English Curriculum (Curriculum Designer: Karen Mcloughlin)
At St Christopher’s RC Primary School our aim is to teach pupils to speak and write fluently so they can communicate their thoughts, ideas and emotions to others with confidence. We develop our pupils’ listening skills and reading skills, enabling them to communicate effectively with others. We place a heavy emphasis on developing a child’s reading and vocabulary. By the time the children leave us, the limited vocab they had in Nursery will have expanded enormously. They will also have a love of reading and writing.
Phonics plays a vital role in the teaching of reading and is taught daily in EYFS and KS1 following the Rocket Phonics programme. The Rocket phonics programme is used to provide a structured coverage of each Phonics phase. Our teaching staff plan and teach interactive activities that engage our pupils and provide opportunities to apply their phonics skills in reading and writing tasks. Progression in Phonics is assessed half-termly and monitored to ensure progression and provide appropriate support.
Reading is placed at the heart of our English curriculum. We have a home-school reading system where the children are given two reading books. The first book is a phonetically decodable book to match the phonic phase they are currently learning. The other book is reading for pleasure book which will challenge their comprehension. In Nursery, Reception and Key Stage 1, the children use Rocket Phonics which complements the Reading Planet scheme. In Key Stage 2 the children progress through the bands to eventually reach free reading. Through Guided Reading in Nursery, Reception and Year 1 and timetabled comprehension lessons, in the rest of the school, we teach our children the skills of comprehension. We also have a member of staff who has sole responsibility for reading and she hears targeted readers every day.
At St Christopher’s we strive to promote a love of reading and literature through focused activities and reading for pleasure. Teachers read to the children for fifteen minutes every day in order to promote a love of reading. Our bright, inviting library and class reading areas encourage independence in reading and the joy of reading.
Handwriting is taught weekly from Reception to Year 6, beginning with mark making and patterns in Early Years all the way up to legible, joined handwriting in Year 6.
Spelling is taught from Year 1 – Year 6 every week. The “No Nonsense spelling scheme” is used at St Christopher’s from Y2-6 to ensure that a systematic, structured approach to spelling is followed. This scheme uses a range of techniques including repetition and mnemonics to develop and apply spelling skills. Spellings are sent home each week as part of homework and the children are tested each week. Children from all classes are also assessed each half term in a special spelling assessment undertaken by the Assessment leader.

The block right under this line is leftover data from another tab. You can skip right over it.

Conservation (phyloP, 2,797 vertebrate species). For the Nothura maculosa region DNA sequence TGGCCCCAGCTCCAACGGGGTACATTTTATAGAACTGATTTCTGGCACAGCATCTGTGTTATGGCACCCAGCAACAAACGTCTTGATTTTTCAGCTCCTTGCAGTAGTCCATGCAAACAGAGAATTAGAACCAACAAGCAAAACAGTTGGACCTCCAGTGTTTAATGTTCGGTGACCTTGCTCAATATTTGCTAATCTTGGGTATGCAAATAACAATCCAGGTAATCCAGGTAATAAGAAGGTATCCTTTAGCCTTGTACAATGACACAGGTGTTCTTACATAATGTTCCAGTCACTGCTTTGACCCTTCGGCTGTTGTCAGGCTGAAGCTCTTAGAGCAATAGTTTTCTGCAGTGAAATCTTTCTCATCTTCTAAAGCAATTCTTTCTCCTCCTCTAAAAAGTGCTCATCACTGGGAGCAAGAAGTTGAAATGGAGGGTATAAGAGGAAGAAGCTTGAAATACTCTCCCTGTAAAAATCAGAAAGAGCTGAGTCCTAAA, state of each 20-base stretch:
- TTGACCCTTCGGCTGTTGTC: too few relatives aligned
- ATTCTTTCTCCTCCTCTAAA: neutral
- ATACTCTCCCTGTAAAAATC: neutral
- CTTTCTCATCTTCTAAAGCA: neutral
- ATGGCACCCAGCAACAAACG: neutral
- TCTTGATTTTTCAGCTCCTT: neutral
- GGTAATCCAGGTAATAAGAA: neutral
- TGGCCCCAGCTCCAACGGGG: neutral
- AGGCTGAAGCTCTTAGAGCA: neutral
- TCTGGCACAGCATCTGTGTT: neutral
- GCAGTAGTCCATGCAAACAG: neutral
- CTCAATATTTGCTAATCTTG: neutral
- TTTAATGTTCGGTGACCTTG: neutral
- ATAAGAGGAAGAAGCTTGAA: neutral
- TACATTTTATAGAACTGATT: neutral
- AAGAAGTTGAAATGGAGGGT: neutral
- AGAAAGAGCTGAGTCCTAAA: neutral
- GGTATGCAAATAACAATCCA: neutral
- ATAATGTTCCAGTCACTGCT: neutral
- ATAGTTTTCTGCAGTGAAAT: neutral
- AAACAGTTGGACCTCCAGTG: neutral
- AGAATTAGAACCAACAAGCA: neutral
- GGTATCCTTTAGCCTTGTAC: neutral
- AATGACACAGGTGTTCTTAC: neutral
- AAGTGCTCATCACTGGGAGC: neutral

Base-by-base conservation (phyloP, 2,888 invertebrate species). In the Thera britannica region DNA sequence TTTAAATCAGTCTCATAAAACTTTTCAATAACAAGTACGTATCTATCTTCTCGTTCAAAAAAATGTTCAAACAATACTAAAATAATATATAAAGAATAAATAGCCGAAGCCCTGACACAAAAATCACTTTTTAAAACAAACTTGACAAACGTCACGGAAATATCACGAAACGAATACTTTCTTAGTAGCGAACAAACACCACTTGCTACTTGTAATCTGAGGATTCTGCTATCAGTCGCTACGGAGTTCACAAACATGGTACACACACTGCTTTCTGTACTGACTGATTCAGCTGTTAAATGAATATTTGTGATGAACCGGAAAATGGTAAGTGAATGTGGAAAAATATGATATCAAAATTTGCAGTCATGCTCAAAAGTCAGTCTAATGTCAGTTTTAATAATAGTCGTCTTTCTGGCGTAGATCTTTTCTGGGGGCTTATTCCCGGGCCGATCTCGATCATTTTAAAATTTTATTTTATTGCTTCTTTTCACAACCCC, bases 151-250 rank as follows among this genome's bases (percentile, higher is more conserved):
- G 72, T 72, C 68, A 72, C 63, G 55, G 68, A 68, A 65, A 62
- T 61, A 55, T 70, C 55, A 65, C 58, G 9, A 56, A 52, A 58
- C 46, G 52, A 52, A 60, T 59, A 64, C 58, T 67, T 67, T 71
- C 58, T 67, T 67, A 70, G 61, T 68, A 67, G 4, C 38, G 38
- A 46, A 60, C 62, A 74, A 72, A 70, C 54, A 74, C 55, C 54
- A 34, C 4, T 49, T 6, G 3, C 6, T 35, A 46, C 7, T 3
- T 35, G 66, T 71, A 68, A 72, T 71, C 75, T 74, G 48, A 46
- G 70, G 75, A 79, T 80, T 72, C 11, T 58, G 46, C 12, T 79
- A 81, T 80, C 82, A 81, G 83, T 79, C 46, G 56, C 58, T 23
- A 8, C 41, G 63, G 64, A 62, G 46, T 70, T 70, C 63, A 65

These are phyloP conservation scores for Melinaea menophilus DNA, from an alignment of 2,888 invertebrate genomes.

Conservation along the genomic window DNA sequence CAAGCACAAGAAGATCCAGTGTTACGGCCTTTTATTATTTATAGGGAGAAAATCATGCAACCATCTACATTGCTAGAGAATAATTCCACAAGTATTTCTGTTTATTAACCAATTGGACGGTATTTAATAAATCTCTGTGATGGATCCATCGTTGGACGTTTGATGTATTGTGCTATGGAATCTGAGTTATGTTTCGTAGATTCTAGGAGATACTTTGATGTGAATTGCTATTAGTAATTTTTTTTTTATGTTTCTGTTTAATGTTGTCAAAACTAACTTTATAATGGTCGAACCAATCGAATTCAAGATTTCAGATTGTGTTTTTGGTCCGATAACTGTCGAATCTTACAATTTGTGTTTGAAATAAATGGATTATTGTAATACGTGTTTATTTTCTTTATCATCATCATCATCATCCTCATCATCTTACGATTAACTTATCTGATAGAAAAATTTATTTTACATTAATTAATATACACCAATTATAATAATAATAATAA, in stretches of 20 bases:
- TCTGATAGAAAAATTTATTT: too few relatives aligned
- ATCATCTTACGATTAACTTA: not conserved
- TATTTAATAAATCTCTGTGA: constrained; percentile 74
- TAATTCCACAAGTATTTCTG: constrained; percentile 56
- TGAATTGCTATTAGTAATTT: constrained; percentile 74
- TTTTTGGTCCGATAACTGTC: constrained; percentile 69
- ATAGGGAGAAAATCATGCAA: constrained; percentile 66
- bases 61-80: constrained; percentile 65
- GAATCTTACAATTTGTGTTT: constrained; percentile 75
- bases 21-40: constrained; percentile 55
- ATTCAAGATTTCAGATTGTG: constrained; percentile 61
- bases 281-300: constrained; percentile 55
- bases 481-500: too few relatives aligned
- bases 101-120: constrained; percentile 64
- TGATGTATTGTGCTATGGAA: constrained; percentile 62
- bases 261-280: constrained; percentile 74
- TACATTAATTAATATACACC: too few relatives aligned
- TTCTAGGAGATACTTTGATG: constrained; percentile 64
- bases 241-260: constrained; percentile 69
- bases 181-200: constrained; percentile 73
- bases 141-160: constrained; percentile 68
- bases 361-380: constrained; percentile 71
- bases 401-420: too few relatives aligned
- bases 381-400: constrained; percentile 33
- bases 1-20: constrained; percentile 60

Writing is taught by using "Pathways to Write" which is used to structure our teaching of English. We chose to use this scheme as it is based on high-quality texts that stimulate and develop ideas for creative writing. Over a half term, pupils become immersed in high-quality literature. Key grammar skills are introduced, discussed and explored in context with opportunities in reading and writing tasks to identify, discuss and apply these features. New vocabulary is introduced, discussed and clarified. This enables our pupils to understand the meanings of words when reading texts and use them correctly in their own pieces of writing, broadening their vocabulary.
Throughout the Early Years and Key Stage 1 children are taught the key principles of writing in order to lay a solid foundation for developing their skills later on. An emphasis is placed on developing a good pencil grip, and clear handwriting with finger spaces between each word. Our curriculum teaches the children to add variation and description to their work by developing their vocabulary, including the use of interesting adjectives and adverbs and developing sentence structure using conjunctions and sentence openers. By the end of Key Stage 1, the children have been taught the fundamentals of punctuation and grammar. As they progress to Year 6, children are taught to write for a range of purposes – to entertain, inform, explain, persuade and discuss – using explicit sentence models and ambitious vocabulary. They then learn to shape these sentences into coherent paragraphs before planning and creating their own original works of fiction and non-fiction.